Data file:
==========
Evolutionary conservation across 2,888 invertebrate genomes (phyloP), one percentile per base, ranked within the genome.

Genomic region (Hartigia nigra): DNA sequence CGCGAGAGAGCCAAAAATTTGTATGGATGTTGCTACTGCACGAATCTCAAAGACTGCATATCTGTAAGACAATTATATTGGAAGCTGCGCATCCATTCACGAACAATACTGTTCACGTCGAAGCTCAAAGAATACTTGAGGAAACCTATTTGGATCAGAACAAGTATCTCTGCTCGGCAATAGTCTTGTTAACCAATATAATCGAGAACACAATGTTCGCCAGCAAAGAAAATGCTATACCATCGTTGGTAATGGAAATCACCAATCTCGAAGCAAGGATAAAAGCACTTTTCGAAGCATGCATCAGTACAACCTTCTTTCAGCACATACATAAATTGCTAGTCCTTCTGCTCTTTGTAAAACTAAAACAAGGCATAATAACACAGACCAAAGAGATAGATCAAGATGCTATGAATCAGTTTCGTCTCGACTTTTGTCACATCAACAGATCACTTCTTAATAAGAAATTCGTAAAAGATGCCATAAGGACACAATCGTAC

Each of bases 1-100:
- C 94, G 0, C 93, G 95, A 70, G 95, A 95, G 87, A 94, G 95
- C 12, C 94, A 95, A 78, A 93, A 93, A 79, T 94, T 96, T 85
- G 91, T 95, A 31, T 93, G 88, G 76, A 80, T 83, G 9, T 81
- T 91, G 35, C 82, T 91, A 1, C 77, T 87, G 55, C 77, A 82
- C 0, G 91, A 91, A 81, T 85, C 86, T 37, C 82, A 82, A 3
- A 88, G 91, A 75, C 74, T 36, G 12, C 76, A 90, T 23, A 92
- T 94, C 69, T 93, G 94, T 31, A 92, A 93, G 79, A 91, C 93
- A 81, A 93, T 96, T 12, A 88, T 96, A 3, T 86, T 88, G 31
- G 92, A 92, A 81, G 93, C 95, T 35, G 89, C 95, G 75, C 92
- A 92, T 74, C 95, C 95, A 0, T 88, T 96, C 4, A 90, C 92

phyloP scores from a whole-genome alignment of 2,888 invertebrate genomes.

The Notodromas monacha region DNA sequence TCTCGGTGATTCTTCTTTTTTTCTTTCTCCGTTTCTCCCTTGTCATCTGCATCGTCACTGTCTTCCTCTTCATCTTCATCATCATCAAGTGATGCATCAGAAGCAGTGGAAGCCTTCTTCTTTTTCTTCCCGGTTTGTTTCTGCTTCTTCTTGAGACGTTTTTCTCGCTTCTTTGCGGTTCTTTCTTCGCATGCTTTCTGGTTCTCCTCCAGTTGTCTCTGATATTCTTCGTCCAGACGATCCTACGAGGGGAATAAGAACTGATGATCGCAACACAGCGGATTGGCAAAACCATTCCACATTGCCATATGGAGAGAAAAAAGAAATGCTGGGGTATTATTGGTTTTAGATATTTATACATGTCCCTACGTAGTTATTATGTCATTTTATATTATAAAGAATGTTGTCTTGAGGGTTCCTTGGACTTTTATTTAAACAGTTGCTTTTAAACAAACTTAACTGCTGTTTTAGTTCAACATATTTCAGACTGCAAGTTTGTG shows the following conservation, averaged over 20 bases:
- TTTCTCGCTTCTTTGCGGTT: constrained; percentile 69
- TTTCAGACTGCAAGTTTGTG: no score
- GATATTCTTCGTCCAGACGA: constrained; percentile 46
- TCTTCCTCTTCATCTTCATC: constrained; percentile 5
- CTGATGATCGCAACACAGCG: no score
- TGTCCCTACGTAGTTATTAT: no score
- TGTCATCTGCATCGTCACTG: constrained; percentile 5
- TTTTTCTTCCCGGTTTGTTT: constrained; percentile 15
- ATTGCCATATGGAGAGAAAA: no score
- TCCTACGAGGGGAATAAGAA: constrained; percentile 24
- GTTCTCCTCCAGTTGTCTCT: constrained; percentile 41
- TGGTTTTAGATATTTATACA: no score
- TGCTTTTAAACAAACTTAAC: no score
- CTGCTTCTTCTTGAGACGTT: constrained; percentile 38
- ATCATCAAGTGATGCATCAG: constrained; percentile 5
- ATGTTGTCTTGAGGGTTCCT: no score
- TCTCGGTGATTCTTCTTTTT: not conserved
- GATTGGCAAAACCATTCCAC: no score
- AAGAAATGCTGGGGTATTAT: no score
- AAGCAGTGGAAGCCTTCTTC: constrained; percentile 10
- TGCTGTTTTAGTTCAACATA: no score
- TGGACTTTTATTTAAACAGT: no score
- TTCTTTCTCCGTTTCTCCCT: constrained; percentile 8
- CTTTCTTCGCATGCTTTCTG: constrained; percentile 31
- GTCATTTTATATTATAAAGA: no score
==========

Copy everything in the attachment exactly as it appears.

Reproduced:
Evolutionary conservation across 2,888 invertebrate genomes (phyloP), one percentile per base, ranked within the genome.

Genomic region (Hartigia nigra): DNA sequence CGCGAGAGAGCCAAAAATTTGTATGGATGTTGCTACTGCACGAATCTCAAAGACTGCATATCTGTAAGACAATTATATTGGAAGCTGCGCATCCATTCACGAACAATACTGTTCACGTCGAAGCTCAAAGAATACTTGAGGAAACCTATTTGGATCAGAACAAGTATCTCTGCTCGGCAATAGTCTTGTTAACCAATATAATCGAGAACACAATGTTCGCCAGCAAAGAAAATGCTATACCATCGTTGGTAATGGAAATCACCAATCTCGAAGCAAGGATAAAAGCACTTTTCGAAGCATGCATCAGTACAACCTTCTTTCAGCACATACATAAATTGCTAGTCCTTCTGCTCTTTGTAAAACTAAAACAAGGCATAATAACACAGACCAAAGAGATAGATCAAGATGCTATGAATCAGTTTCGTCTCGACTTTTGTCACATCAACAGATCACTTCTTAATAAGAAATTCGTAAAAGATGCCATAAGGACACAATCGTAC

Each of bases 1-100:
- C 94, G 0, C 93, G 95, A 70, G 95, A 95, G 87, A 94, G 95
- C 12, C 94, A 95, A 78, A 93, A 93, A 79, T 94, T 96, T 85
- G 91, T 95, A 31, T 93, G 88, G 76, A 80, T 83, G 9, T 81
- T 91, G 35, C 82, T 91, A 1, C 77, T 87, G 55, C 77, A 82
- C 0, G 91, A 91, A 81, T 85, C 86, T 37, C 82, A 82, A 3
- A 88, G 91, A 75, C 74, T 36, G 12, C 76, A 90, T 23, A 92
- T 94, C 69, T 93, G 94, T 31, A 92, A 93, G 79, A 91, C 93
- A 81, A 93, T 96, T 12, A 88, T 96, A 3, T 86, T 88, G 31
- G 92, A 92, A 81, G 93, C 95, T 35, G 89, C 95, G 75, C 92
- A 92, T 74, C 95, C 95, A 0, T 88, T 96, C 4, A 90, C 92

phyloP scores from a whole-genome alignment of 2,888 invertebrate genomes.

The Notodromas monacha region DNA sequence TCTCGGTGATTCTTCTTTTTTTCTTTCTCCGTTTCTCCCTTGTCATCTGCATCGTCACTGTCTTCCTCTTCATCTTCATCATCATCAAGTGATGCATCAGAAGCAGTGGAAGCCTTCTTCTTTTTCTTCCCGGTTTGTTTCTGCTTCTTCTTGAGACGTTTTTCTCGCTTCTTTGCGGTTCTTTCTTCGCATGCTTTCTGGTTCTCCTCCAGTTGTCTCTGATATTCTTCGTCCAGACGATCCTACGAGGGGAATAAGAACTGATGATCGCAACACAGCGGATTGGCAAAACCATTCCACATTGCCATATGGAGAGAAAAAAGAAATGCTGGGGTATTATTGGTTTTAGATATTTATACATGTCCCTACGTAGTTATTATGTCATTTTATATTATAAAGAATGTTGTCTTGAGGGTTCCTTGGACTTTTATTTAAACAGTTGCTTTTAAACAAACTTAACTGCTGTTTTAGTTCAACATATTTCAGACTGCAAGTTTGTG shows the following conservation, averaged over 20 bases:
- TTTCTCGCTTCTTTGCGGTT: constrained; percentile 69
- TTTCAGACTGCAAGTTTGTG: no score
- GATATTCTTCGTCCAGACGA: constrained; percentile 46
- TCTTCCTCTTCATCTTCATC: constrained; percentile 5
- CTGATGATCGCAACACAGCG: no score
- TGTCCCTACGTAGTTATTAT: no score
- TGTCATCTGCATCGTCACTG: constrained; percentile 5
- TTTTTCTTCCCGGTTTGTTT: constrained; percentile 15
- ATTGCCATATGGAGAGAAAA: no score
- TCCTACGAGGGGAATAAGAA: constrained; percentile 24
- GTTCTCCTCCAGTTGTCTCT: constrained; percentile 41
- TGGTTTTAGATATTTATACA: no score
- TGCTTTTAAACAAACTTAAC: no score
- CTGCTTCTTCTTGAGACGTT: constrained; percentile 38
- ATCATCAAGTGATGCATCAG: constrained; percentile 5
- ATGTTGTCTTGAGGGTTCCT: no score
- TCTCGGTGATTCTTCTTTTT: not conserved
- GATTGGCAAAACCATTCCAC: no score
- AAGAAATGCTGGGGTATTAT: no score
- AAGCAGTGGAAGCCTTCTTC: constrained; percentile 10
- TGCTGTTTTAGTTCAACATA: no score
- TGGACTTTTATTTAAACAGT: no score
- TTCTTTCTCCGTTTCTCCCT: constrained; percentile 8
- CTTTCTTCGCATGCTTTCTG: constrained; percentile 31
- GTCATTTTATATTATAAAGA: no score